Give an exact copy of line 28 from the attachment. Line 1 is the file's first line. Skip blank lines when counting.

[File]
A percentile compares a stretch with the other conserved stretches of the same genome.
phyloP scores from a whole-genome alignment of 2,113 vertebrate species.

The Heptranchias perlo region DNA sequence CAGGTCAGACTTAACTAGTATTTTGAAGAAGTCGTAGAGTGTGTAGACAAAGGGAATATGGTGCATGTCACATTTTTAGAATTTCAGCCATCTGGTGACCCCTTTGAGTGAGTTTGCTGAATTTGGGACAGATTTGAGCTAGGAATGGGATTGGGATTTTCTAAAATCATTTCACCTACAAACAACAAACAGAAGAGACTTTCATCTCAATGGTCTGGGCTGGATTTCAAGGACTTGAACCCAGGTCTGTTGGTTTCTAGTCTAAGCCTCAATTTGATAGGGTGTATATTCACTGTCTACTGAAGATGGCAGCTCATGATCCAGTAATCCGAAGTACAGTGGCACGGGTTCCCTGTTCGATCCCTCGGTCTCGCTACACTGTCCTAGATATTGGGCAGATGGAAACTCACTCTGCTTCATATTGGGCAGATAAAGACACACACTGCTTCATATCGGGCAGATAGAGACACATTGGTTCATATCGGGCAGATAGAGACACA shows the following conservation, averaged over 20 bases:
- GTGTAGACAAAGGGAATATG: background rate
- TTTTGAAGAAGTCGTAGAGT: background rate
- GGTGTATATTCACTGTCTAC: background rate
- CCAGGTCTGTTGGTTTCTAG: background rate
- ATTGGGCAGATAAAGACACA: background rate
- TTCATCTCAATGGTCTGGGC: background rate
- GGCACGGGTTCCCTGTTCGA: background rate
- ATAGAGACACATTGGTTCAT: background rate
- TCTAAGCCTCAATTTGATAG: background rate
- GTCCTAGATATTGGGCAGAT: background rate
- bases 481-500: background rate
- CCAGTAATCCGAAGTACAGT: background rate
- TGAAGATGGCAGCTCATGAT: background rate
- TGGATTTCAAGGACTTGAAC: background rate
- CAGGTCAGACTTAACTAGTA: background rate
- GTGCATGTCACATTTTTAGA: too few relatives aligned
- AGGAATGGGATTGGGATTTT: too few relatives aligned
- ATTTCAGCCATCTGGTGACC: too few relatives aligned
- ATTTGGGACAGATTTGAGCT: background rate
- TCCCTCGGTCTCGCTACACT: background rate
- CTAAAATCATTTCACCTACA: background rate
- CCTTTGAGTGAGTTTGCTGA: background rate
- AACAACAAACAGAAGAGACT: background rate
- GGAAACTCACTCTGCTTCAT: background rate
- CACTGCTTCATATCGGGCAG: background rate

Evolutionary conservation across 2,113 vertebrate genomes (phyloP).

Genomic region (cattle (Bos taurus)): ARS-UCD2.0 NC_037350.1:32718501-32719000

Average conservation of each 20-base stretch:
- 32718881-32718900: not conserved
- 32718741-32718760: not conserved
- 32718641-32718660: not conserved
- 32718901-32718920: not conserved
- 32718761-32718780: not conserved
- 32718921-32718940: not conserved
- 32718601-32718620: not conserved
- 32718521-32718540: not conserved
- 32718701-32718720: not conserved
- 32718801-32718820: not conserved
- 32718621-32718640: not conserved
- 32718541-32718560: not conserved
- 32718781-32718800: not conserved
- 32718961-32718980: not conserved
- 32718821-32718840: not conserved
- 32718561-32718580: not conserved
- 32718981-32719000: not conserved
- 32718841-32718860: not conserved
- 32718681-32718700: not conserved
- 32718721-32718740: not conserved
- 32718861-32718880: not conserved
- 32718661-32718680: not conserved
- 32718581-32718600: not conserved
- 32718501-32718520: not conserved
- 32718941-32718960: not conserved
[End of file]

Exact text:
- CACTGCTTCATATCGGGCAG: background rate